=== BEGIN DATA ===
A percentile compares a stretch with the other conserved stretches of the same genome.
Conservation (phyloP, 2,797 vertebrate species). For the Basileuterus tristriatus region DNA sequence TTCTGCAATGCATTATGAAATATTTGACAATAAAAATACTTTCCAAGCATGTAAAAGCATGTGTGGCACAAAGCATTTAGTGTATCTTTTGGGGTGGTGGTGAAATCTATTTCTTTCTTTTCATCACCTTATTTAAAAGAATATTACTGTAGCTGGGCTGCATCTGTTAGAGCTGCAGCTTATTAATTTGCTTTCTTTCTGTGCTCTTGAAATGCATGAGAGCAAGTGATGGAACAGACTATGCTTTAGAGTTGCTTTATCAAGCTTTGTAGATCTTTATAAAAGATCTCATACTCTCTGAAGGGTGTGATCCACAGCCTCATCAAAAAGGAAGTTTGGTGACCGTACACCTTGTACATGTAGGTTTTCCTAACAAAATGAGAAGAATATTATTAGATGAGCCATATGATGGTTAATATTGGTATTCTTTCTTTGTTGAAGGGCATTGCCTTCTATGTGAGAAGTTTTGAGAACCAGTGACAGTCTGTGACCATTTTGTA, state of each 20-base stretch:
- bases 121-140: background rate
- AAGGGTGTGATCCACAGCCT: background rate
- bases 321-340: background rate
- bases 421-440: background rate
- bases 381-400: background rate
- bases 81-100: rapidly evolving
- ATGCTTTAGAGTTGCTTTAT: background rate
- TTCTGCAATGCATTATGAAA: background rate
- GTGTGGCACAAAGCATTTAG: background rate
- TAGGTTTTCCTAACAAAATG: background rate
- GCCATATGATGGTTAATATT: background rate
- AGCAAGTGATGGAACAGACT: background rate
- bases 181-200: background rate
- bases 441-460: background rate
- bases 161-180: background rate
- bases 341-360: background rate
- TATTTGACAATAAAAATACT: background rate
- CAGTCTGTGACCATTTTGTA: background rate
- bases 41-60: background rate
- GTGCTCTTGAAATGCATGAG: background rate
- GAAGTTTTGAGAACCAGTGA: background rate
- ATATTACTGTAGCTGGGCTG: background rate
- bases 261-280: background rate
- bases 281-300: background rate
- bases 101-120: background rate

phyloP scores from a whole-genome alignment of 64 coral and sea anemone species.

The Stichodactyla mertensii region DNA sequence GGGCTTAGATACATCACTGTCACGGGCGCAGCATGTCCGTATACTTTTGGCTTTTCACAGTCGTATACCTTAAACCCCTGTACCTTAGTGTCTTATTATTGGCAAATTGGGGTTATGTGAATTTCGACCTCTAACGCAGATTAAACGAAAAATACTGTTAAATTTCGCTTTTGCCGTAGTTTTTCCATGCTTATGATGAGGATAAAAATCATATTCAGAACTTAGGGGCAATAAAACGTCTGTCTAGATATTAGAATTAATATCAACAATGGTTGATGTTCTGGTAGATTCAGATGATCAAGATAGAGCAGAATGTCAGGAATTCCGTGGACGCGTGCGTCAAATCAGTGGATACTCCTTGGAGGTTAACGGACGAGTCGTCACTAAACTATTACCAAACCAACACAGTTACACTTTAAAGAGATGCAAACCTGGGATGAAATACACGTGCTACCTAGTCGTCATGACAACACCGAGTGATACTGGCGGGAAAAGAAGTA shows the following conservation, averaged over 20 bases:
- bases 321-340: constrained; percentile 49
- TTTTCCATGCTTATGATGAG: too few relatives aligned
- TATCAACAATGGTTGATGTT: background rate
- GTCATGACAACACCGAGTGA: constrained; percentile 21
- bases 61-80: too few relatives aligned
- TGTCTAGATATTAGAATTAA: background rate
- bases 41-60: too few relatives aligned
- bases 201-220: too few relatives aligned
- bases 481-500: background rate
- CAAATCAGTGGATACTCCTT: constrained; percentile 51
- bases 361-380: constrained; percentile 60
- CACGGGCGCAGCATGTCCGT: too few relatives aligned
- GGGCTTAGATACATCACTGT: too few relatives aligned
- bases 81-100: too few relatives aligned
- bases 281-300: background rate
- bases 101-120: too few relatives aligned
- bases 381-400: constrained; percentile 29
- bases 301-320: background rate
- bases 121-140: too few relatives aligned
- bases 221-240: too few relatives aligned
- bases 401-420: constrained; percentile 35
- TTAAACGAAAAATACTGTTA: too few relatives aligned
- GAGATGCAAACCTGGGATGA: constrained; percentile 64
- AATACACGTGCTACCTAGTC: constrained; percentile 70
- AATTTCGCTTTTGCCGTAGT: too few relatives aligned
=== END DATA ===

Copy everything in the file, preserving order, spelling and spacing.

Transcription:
A percentile compares a stretch with the other conserved stretches of the same genome.
Conservation (phyloP, 2,797 vertebrate species). For the Basileuterus tristriatus region DNA sequence TTCTGCAATGCATTATGAAATATTTGACAATAAAAATACTTTCCAAGCATGTAAAAGCATGTGTGGCACAAAGCATTTAGTGTATCTTTTGGGGTGGTGGTGAAATCTATTTCTTTCTTTTCATCACCTTATTTAAAAGAATATTACTGTAGCTGGGCTGCATCTGTTAGAGCTGCAGCTTATTAATTTGCTTTCTTTCTGTGCTCTTGAAATGCATGAGAGCAAGTGATGGAACAGACTATGCTTTAGAGTTGCTTTATCAAGCTTTGTAGATCTTTATAAAAGATCTCATACTCTCTGAAGGGTGTGATCCACAGCCTCATCAAAAAGGAAGTTTGGTGACCGTACACCTTGTACATGTAGGTTTTCCTAACAAAATGAGAAGAATATTATTAGATGAGCCATATGATGGTTAATATTGGTATTCTTTCTTTGTTGAAGGGCATTGCCTTCTATGTGAGAAGTTTTGAGAACCAGTGACAGTCTGTGACCATTTTGTA, state of each 20-base stretch:
- bases 121-140: background rate
- AAGGGTGTGATCCACAGCCT: background rate
- bases 321-340: background rate
- bases 421-440: background rate
- bases 381-400: background rate
- bases 81-100: rapidly evolving
- ATGCTTTAGAGTTGCTTTAT: background rate
- TTCTGCAATGCATTATGAAA: background rate
- GTGTGGCACAAAGCATTTAG: background rate
- TAGGTTTTCCTAACAAAATG: background rate
- GCCATATGATGGTTAATATT: background rate
- AGCAAGTGATGGAACAGACT: background rate
- bases 181-200: background rate
- bases 441-460: background rate
- bases 161-180: background rate
- bases 341-360: background rate
- TATTTGACAATAAAAATACT: background rate
- CAGTCTGTGACCATTTTGTA: background rate
- bases 41-60: background rate
- GTGCTCTTGAAATGCATGAG: background rate
- GAAGTTTTGAGAACCAGTGA: background rate
- ATATTACTGTAGCTGGGCTG: background rate
- bases 261-280: background rate
- bases 281-300: background rate
- bases 101-120: background rate

phyloP scores from a whole-genome alignment of 64 coral and sea anemone species.

The Stichodactyla mertensii region DNA sequence GGGCTTAGATACATCACTGTCACGGGCGCAGCATGTCCGTATACTTTTGGCTTTTCACAGTCGTATACCTTAAACCCCTGTACCTTAGTGTCTTATTATTGGCAAATTGGGGTTATGTGAATTTCGACCTCTAACGCAGATTAAACGAAAAATACTGTTAAATTTCGCTTTTGCCGTAGTTTTTCCATGCTTATGATGAGGATAAAAATCATATTCAGAACTTAGGGGCAATAAAACGTCTGTCTAGATATTAGAATTAATATCAACAATGGTTGATGTTCTGGTAGATTCAGATGATCAAGATAGAGCAGAATGTCAGGAATTCCGTGGACGCGTGCGTCAAATCAGTGGATACTCCTTGGAGGTTAACGGACGAGTCGTCACTAAACTATTACCAAACCAACACAGTTACACTTTAAAGAGATGCAAACCTGGGATGAAATACACGTGCTACCTAGTCGTCATGACAACACCGAGTGATACTGGCGGGAAAAGAAGTA shows the following conservation, averaged over 20 bases:
- bases 321-340: constrained; percentile 49
- TTTTCCATGCTTATGATGAG: too few relatives aligned
- TATCAACAATGGTTGATGTT: background rate
- GTCATGACAACACCGAGTGA: constrained; percentile 21
- bases 61-80: too few relatives aligned
- TGTCTAGATATTAGAATTAA: background rate
- bases 41-60: too few relatives aligned
- bases 201-220: too few relatives aligned
- bases 481-500: background rate
- CAAATCAGTGGATACTCCTT: constrained; percentile 51
- bases 361-380: constrained; percentile 60
- CACGGGCGCAGCATGTCCGT: too few relatives aligned
- GGGCTTAGATACATCACTGT: too few relatives aligned
- bases 81-100: too few relatives aligned
- bases 281-300: background rate
- bases 101-120: too few relatives aligned
- bases 381-400: constrained; percentile 29
- bases 301-320: background rate
- bases 121-140: too few relatives aligned
- bases 221-240: too few relatives aligned
- bases 401-420: constrained; percentile 35
- TTAAACGAAAAATACTGTTA: too few relatives aligned
- GAGATGCAAACCTGGGATGA: constrained; percentile 64
- AATACACGTGCTACCTAGTC: constrained; percentile 70
- AATTTCGCTTTTGCCGTAGT: too few relatives aligned